1. I’ve got a question for you, Shara: in that Gaiman story, what do you think happened in the room upstairs at the end? What happened to that kid who you want to be the POV character? Because I’m think what happened was he tried to rape that girl. So I totally do not want him to be the POV. Actually, I don’t think the narrator continued to be jealous of his friend after that either. I think he did change–even if the change was all in the implications of an ending that was certainly open to interpretation.

          1. Really? I thought he got frisky, but not in a bad way. I thought when he started to make his move the girl showed him (in more a physical way) what the girl downstairs was trying to get across to the narrator.

            But interesting. I hadn’t thought the friend had tried to rape the girl. Hmmm….

            I might have to did up that issue and look at the story again, take a closer read. 🙂

          2. It’s the January 07 F&SF. I just had another look and I am holding to my interpretation. There’s a line about Stella standing on the top of the stairs, all disheveled…and then Enn (suave sexy boy who’s good with the ladies and I hate for that reason alone) punches Narrator in the head. It is certainly ambiguous, and I’m reading it in the reactions, rather than in any information that’s provided. That’s one of the things that impressed me so much about this story, actually–that he can get these things across without having to say them.

          3. Hello, I just read the Gaiman story in question. I believe Vic was the cool kid, and Enn was the narrator.

            I got the impression Vic went too far with Stella upstairs. He yelled at Enn to go, then they ran away so fast that Vic ends up puking in the gutter. Because Stella looked at them like the “universe angry”. Vic responded that “She wasn’t a –” then rammed a knuckle hard in Enn’s template. He was distraught, something had really messed with his head.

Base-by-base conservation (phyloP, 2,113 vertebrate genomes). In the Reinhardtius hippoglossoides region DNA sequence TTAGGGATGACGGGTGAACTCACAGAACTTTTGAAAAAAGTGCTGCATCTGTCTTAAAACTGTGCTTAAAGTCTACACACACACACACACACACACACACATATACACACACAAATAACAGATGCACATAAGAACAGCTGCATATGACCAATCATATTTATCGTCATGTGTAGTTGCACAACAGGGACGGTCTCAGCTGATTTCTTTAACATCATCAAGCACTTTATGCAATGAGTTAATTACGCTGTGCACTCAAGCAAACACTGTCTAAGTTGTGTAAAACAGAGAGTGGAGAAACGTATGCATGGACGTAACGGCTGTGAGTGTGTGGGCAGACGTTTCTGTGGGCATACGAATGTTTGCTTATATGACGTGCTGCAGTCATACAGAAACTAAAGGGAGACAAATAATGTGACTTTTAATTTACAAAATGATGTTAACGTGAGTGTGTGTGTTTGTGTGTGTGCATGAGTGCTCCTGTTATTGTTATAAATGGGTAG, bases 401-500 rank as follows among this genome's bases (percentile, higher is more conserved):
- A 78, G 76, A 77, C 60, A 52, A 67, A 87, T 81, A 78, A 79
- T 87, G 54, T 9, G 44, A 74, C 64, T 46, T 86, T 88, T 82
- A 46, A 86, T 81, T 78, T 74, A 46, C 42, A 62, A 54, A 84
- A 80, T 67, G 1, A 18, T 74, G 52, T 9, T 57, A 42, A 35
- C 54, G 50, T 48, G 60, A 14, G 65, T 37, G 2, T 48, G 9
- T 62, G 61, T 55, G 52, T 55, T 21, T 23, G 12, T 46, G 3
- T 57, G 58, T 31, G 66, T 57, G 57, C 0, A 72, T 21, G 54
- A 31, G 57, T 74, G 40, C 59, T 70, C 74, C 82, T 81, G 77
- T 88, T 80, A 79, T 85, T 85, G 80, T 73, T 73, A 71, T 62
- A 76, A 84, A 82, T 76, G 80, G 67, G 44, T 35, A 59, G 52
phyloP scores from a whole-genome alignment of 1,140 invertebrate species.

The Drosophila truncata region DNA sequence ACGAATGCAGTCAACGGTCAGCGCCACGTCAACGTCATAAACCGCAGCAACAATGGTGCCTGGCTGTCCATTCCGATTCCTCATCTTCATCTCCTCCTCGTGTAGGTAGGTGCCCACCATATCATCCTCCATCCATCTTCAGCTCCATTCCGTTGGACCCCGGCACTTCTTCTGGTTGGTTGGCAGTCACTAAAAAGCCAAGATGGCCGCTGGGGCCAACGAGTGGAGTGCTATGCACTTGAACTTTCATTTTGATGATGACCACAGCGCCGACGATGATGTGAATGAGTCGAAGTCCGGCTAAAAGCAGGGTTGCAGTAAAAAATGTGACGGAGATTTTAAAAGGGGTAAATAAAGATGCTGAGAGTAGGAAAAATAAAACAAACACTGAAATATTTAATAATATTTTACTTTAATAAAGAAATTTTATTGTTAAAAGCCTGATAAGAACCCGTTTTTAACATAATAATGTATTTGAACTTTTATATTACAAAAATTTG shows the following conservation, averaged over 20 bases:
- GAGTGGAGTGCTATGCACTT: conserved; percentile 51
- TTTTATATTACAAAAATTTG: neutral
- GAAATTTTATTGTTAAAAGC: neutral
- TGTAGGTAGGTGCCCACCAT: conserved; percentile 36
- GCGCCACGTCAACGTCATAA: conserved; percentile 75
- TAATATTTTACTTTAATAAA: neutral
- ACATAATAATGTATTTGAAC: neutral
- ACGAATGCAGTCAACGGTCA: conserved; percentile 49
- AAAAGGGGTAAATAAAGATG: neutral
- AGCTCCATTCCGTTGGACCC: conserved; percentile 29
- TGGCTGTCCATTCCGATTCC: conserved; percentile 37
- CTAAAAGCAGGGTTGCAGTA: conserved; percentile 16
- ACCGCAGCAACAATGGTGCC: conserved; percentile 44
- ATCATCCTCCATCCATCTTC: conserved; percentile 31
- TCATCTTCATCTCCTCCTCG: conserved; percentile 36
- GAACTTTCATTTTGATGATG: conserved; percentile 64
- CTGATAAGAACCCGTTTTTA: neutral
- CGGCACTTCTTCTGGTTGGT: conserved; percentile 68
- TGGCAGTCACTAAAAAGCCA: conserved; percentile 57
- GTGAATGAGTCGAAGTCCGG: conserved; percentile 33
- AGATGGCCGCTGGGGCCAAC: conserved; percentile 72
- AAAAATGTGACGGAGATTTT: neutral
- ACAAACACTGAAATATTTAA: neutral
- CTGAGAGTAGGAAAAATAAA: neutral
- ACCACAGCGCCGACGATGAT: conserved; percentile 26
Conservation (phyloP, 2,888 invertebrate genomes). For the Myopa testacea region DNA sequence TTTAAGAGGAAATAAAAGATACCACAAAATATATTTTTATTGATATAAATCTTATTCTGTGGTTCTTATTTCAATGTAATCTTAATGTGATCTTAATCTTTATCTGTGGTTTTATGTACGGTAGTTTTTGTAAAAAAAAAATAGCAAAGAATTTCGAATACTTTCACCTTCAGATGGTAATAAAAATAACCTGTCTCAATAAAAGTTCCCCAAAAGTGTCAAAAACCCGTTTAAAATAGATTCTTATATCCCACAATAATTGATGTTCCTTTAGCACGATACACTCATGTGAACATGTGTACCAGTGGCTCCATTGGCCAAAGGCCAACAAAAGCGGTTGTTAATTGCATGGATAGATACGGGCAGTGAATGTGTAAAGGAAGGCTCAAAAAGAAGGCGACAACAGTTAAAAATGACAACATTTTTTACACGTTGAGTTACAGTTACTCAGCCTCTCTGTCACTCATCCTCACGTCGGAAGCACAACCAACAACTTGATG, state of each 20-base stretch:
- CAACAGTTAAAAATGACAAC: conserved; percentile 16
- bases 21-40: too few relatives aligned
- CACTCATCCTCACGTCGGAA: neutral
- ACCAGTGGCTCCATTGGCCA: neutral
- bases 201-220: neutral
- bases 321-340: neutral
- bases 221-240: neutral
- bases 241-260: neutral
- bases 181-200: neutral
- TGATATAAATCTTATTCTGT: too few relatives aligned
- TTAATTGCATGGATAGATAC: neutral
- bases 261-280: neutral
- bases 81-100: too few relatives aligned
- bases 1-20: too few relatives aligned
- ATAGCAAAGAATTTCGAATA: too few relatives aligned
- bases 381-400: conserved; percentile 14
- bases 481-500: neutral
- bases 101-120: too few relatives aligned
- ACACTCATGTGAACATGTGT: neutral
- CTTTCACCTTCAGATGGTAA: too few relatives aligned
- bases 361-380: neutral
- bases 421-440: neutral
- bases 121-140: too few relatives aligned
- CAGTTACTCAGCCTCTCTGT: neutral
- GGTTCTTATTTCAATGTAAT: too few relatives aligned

I think the key to the story is in the long passage Triolet tells Enn, about hearing a poem and “there are places we are welcomed and places we are regarded as a disease”. The way I interpret this story is a kind of metaphor tale Neil does often (like in the “Sandman” comics) where the party and the girls were ‘aliens’ from another plane of existance: poems incarnate. Troilet tells the poem to Enn and he has a wonderous vision, loves it and kisses her. I believe Stella tried to tell the poem to Vic, but Vic couldn’t hear the poem, or didn’t listen because he was too busy playing grab-ass. But it did mess him up. So I think he’d side with the people that would consider the aliens a disease to be destroyed. In hearing the poem, in talking to girls, in kissing, a boy’s true nature will be revealed. Vic saw his reflection and it made him sick.

          4. Jeff,
            Yes, you are right, both about the names and your interpretation of the theme. Vic is the bad guy, Enn is the Narrator. That’s quite clever, actually. A narrator named N.

            Anyhow, yeah, one of my favorite things about this story is that even with all the unfathomable alienness and flights of epic poetry, the whole thing still works perfectly as a lesson in the difference between girls and boys. It takes a cliche–the whole ‘women are from Venus’ thing and bends it back around so far it actually ends up meaning something new.

  2. I echo your lessons learned. Especially about hanging out with writers more. Although sometimes I find myself not wanting to hang out with writers at all–with the exception of Odfellows, of course.

    1. Hmm, yes, I suppose it does depend on the writers. Once I joined this undergrad crit group at UMass for a little while, and I ended up just walking on eggshells and not getting much out of it, for fear my true opinions would make them all give up writing. Though on the other hand, my whole centaur world would not exist if it weren’t for a writing exercise from that group. Some line about a “minotaur sandwich” was all it took. So who knows.

  3. Mike, very interesting to read your thoughts about TNEO. Makes me wish I had written such a wrap-up. I may be contaminated by now.

    I still need to finish “The Christmas Witch” — my copy of Year’s Best 7 got Shanghaied to Jay’s place somehow and I forgot to grab it before I left last weekend. But I found “Memoir of a Deer Woman” to be nearly perfect. The ending did not quite come together for me, either, mainly because of the unexpected switch into following the husband’s story, and the way that he ended, but that’s the “nearly”, and I liked so much about it that I’m still digesting and wanting to digest the story nearly a month after reading it.

    I would say that if a literary story leaves you not understanding something, while giving pieces to it, it has failed to some extent. I would like to think that all strong literary stories CAN be figured out, even if it takes multiple readings to do so (and they should improve with subsequent readings), but like a good mystery, the pieces are all there and all harmonize if you can but put them in the right places.

Leave a Reply

Your email address will not be published. Required fields are marked *